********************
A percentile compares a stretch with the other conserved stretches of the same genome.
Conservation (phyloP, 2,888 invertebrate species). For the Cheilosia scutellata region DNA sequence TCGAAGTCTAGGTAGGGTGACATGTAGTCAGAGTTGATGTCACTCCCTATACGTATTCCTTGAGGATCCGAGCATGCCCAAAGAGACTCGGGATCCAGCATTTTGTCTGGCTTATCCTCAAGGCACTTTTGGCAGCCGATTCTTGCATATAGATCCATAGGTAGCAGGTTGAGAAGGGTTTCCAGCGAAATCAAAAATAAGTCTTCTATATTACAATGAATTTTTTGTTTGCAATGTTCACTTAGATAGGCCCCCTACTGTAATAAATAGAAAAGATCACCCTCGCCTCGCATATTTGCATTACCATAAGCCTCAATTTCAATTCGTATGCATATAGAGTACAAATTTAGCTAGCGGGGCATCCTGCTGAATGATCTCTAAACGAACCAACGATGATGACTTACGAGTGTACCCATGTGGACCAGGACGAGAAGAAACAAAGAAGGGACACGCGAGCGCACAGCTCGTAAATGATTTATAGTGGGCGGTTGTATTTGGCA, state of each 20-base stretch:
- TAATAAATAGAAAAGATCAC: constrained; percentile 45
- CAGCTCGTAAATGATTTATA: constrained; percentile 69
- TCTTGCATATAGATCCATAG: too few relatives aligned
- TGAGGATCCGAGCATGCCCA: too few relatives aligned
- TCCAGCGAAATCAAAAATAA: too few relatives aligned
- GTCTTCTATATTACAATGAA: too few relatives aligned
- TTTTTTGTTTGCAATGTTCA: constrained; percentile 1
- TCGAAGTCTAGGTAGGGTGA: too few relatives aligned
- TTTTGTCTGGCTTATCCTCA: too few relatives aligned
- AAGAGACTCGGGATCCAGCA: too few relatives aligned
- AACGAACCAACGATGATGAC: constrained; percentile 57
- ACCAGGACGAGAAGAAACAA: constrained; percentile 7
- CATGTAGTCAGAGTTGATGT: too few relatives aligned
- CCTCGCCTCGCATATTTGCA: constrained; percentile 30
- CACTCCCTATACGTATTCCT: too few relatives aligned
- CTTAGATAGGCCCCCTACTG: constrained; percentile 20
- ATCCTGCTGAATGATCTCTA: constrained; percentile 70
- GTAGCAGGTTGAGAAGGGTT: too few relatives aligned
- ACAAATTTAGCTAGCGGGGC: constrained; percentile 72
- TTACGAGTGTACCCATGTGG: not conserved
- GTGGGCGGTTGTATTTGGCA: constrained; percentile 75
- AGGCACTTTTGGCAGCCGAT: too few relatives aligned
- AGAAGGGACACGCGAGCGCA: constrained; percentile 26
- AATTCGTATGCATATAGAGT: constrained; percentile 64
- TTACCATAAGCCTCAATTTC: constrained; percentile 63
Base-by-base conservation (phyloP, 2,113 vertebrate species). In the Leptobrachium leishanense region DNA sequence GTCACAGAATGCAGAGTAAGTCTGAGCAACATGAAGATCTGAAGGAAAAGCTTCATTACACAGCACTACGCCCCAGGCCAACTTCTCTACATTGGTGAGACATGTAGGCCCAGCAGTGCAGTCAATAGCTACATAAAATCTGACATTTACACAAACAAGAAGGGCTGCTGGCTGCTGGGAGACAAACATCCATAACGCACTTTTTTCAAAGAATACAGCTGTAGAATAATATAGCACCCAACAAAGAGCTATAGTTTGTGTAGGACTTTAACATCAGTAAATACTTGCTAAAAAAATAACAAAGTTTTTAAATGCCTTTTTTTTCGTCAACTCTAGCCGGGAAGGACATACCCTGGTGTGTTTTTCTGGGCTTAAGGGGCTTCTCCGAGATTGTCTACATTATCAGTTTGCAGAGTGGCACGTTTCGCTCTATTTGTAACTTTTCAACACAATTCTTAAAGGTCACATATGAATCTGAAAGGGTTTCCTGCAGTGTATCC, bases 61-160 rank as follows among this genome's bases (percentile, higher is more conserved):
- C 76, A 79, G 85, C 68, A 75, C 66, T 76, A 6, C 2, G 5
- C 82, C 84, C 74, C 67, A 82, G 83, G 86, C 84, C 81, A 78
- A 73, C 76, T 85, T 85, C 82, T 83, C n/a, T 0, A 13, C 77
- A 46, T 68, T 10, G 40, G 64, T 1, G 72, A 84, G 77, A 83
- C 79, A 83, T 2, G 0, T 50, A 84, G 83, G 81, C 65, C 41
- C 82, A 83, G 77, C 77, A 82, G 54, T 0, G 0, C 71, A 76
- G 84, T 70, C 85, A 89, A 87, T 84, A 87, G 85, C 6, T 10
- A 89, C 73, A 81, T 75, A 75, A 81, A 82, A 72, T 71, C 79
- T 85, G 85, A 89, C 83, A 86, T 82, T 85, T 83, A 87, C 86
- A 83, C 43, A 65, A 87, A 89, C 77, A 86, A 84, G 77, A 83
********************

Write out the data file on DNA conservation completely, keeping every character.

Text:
A percentile compares a stretch with the other conserved stretches of the same genome.
Conservation (phyloP, 2,888 invertebrate species). For the Cheilosia scutellata region DNA sequence TCGAAGTCTAGGTAGGGTGACATGTAGTCAGAGTTGATGTCACTCCCTATACGTATTCCTTGAGGATCCGAGCATGCCCAAAGAGACTCGGGATCCAGCATTTTGTCTGGCTTATCCTCAAGGCACTTTTGGCAGCCGATTCTTGCATATAGATCCATAGGTAGCAGGTTGAGAAGGGTTTCCAGCGAAATCAAAAATAAGTCTTCTATATTACAATGAATTTTTTGTTTGCAATGTTCACTTAGATAGGCCCCCTACTGTAATAAATAGAAAAGATCACCCTCGCCTCGCATATTTGCATTACCATAAGCCTCAATTTCAATTCGTATGCATATAGAGTACAAATTTAGCTAGCGGGGCATCCTGCTGAATGATCTCTAAACGAACCAACGATGATGACTTACGAGTGTACCCATGTGGACCAGGACGAGAAGAAACAAAGAAGGGACACGCGAGCGCACAGCTCGTAAATGATTTATAGTGGGCGGTTGTATTTGGCA, state of each 20-base stretch:
- TAATAAATAGAAAAGATCAC: constrained; percentile 45
- CAGCTCGTAAATGATTTATA: constrained; percentile 69
- TCTTGCATATAGATCCATAG: too few relatives aligned
- TGAGGATCCGAGCATGCCCA: too few relatives aligned
- TCCAGCGAAATCAAAAATAA: too few relatives aligned
- GTCTTCTATATTACAATGAA: too few relatives aligned
- TTTTTTGTTTGCAATGTTCA: constrained; percentile 1
- TCGAAGTCTAGGTAGGGTGA: too few relatives aligned
- TTTTGTCTGGCTTATCCTCA: too few relatives aligned
- AAGAGACTCGGGATCCAGCA: too few relatives aligned
- AACGAACCAACGATGATGAC: constrained; percentile 57
- ACCAGGACGAGAAGAAACAA: constrained; percentile 7
- CATGTAGTCAGAGTTGATGT: too few relatives aligned
- CCTCGCCTCGCATATTTGCA: constrained; percentile 30
- CACTCCCTATACGTATTCCT: too few relatives aligned
- CTTAGATAGGCCCCCTACTG: constrained; percentile 20
- ATCCTGCTGAATGATCTCTA: constrained; percentile 70
- GTAGCAGGTTGAGAAGGGTT: too few relatives aligned
- ACAAATTTAGCTAGCGGGGC: constrained; percentile 72
- TTACGAGTGTACCCATGTGG: not conserved
- GTGGGCGGTTGTATTTGGCA: constrained; percentile 75
- AGGCACTTTTGGCAGCCGAT: too few relatives aligned
- AGAAGGGACACGCGAGCGCA: constrained; percentile 26
- AATTCGTATGCATATAGAGT: constrained; percentile 64
- TTACCATAAGCCTCAATTTC: constrained; percentile 63
Base-by-base conservation (phyloP, 2,113 vertebrate species). In the Leptobrachium leishanense region DNA sequence GTCACAGAATGCAGAGTAAGTCTGAGCAACATGAAGATCTGAAGGAAAAGCTTCATTACACAGCACTACGCCCCAGGCCAACTTCTCTACATTGGTGAGACATGTAGGCCCAGCAGTGCAGTCAATAGCTACATAAAATCTGACATTTACACAAACAAGAAGGGCTGCTGGCTGCTGGGAGACAAACATCCATAACGCACTTTTTTCAAAGAATACAGCTGTAGAATAATATAGCACCCAACAAAGAGCTATAGTTTGTGTAGGACTTTAACATCAGTAAATACTTGCTAAAAAAATAACAAAGTTTTTAAATGCCTTTTTTTTCGTCAACTCTAGCCGGGAAGGACATACCCTGGTGTGTTTTTCTGGGCTTAAGGGGCTTCTCCGAGATTGTCTACATTATCAGTTTGCAGAGTGGCACGTTTCGCTCTATTTGTAACTTTTCAACACAATTCTTAAAGGTCACATATGAATCTGAAAGGGTTTCCTGCAGTGTATCC, bases 61-160 rank as follows among this genome's bases (percentile, higher is more conserved):
- C 76, A 79, G 85, C 68, A 75, C 66, T 76, A 6, C 2, G 5
- C 82, C 84, C 74, C 67, A 82, G 83, G 86, C 84, C 81, A 78
- A 73, C 76, T 85, T 85, C 82, T 83, C n/a, T 0, A 13, C 77
- A 46, T 68, T 10, G 40, G 64, T 1, G 72, A 84, G 77, A 83
- C 79, A 83, T 2, G 0, T 50, A 84, G 83, G 81, C 65, C 41
- C 82, A 83, G 77, C 77, A 82, G 54, T 0, G 0, C 71, A 76
- G 84, T 70, C 85, A 89, A 87, T 84, A 87, G 85, C 6, T 10
- A 89, C 73, A 81, T 75, A 75, A 81, A 82, A 72, T 71, C 79
- T 85, G 85, A 89, C 83, A 86, T 82, T 85, T 83, A 87, C 86
- A 83, C 43, A 65, A 87, A 89, C 77, A 86, A 84, G 77, A 83